November 4, 2015

Transgender Abuse Erodes Human Rights in Malaysia

Transgender Abuse Erodes Human Rights in Malaysia

Transgender women in Malaysia are being abused by religious police, violating human rights and perpetuating an environment of hostility. Photo Credit: Hellisp via Wikipedia

“I was detained by Religious Department officials who stripped and sexually assaulted me. They were rough. My breast (implants) were squeezed. One of them took a baton and poked my genitals. Everyone – male and female officials – took photos of my naked body.”

There are an estimated 10,000 transgender individuals among Malaysia’s 60 percent Muslim population – a population subject to Islamic law that views cross-dressing as an arrestable offense.  The above quote represents just one of hundreds of incidents in which transgender individuals are arrested, paraded before the media and made to suffer humiliation.  These are direct violations of human rights, and they are being upheld by Malaysian law.

Islamic requirements for conservative dress and a ban on cross-dressing are often selectively enforced on transgender women in Malaysia.  As a result, trans women are being hauled into jail and abused simply for expressing their gender identity.  The erosion of transgender rights has reached a point where their safety and security is at risk.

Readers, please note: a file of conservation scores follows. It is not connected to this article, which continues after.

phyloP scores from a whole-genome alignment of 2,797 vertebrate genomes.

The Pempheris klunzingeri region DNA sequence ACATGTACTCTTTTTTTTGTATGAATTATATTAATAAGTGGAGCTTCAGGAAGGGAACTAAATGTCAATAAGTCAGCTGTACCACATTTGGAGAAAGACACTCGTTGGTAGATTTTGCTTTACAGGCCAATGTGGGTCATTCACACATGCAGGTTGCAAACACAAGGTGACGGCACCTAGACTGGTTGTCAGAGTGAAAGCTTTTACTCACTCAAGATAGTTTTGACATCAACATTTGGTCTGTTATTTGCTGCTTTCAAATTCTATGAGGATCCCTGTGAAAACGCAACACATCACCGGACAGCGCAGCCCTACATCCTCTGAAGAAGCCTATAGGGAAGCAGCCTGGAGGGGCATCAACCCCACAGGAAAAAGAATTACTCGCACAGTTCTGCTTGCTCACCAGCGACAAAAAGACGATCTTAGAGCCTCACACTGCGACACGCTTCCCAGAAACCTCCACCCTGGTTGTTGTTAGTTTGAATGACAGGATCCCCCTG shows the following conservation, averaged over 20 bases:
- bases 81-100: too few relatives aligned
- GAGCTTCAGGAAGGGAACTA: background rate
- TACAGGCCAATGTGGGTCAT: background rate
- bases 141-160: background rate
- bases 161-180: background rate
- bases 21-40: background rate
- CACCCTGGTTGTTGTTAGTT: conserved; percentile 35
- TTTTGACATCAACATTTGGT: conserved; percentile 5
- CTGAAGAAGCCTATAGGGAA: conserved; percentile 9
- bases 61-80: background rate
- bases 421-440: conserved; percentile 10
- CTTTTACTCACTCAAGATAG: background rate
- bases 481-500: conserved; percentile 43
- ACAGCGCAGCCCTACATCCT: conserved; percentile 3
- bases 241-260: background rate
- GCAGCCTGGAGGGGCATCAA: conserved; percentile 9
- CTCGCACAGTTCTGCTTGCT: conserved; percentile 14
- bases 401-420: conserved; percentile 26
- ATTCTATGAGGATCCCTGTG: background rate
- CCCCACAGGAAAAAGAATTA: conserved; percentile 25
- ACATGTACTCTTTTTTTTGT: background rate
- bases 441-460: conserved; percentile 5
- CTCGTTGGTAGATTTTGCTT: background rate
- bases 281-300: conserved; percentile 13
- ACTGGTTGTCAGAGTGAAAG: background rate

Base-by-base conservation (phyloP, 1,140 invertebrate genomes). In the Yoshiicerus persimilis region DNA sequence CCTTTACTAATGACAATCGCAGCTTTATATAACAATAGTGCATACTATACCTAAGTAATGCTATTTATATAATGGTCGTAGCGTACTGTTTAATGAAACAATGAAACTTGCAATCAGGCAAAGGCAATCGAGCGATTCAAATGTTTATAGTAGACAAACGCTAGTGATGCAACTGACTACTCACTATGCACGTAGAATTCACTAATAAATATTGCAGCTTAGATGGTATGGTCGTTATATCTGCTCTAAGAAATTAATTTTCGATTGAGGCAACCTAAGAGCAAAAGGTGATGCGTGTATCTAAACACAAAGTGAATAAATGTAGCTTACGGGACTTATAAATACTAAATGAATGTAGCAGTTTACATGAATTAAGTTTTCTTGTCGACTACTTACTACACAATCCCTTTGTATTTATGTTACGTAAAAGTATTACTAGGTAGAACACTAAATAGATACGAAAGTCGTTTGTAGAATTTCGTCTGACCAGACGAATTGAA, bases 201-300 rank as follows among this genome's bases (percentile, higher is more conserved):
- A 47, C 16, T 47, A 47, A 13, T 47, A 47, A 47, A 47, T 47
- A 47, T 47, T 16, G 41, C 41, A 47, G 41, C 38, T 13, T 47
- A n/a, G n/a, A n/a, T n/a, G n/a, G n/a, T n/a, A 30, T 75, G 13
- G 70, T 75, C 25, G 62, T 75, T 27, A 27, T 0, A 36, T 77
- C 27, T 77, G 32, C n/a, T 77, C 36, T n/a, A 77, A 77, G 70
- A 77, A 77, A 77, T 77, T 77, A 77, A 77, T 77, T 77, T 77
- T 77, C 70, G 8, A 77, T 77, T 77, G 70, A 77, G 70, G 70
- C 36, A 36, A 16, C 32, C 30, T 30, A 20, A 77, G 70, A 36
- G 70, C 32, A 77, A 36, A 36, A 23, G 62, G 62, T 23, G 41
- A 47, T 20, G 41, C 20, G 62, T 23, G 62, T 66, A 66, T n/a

Attempts to regain the basic rights of Muslim transgender women have been repeatedly dismissed, the latest example being the dismissal of a motion to repeal the ban on cross-dressing by Malaysia’s highest court in mid-October.  Human Rights Watch has taken notice of the injustice and demanded that Malaysia abolish these rights-violating laws, but the abuse continues unabated.  Just last June, nine transgender women were arrested after police burst into a private birthday party they were attending.  They were sentenced to fines and two months in jail, where transgender “perpetrators” are often paired with male inmates who abuse them.

These laws and their arbitrary enforcement must be changed.  Not only do they strip transgender women of their rights and result in horrible abuse, they also contribute to a hostile environment, encourage discrimination, and perpetuate issues of race, religion and freedom of expression in Malaysia.  For a country bent on becoming a fully-developed country with high standards of living and an equitable society, Malaysia has a lot of ground to cover in the area of human rights. Some 200 cities and countries in the world not only ban gender identity discrimination but also offer protection for transgender people through ordinances and provisions, but Malaysia continues to criminalize them.   The battle for human rights in Malaysia should start with transgender women.

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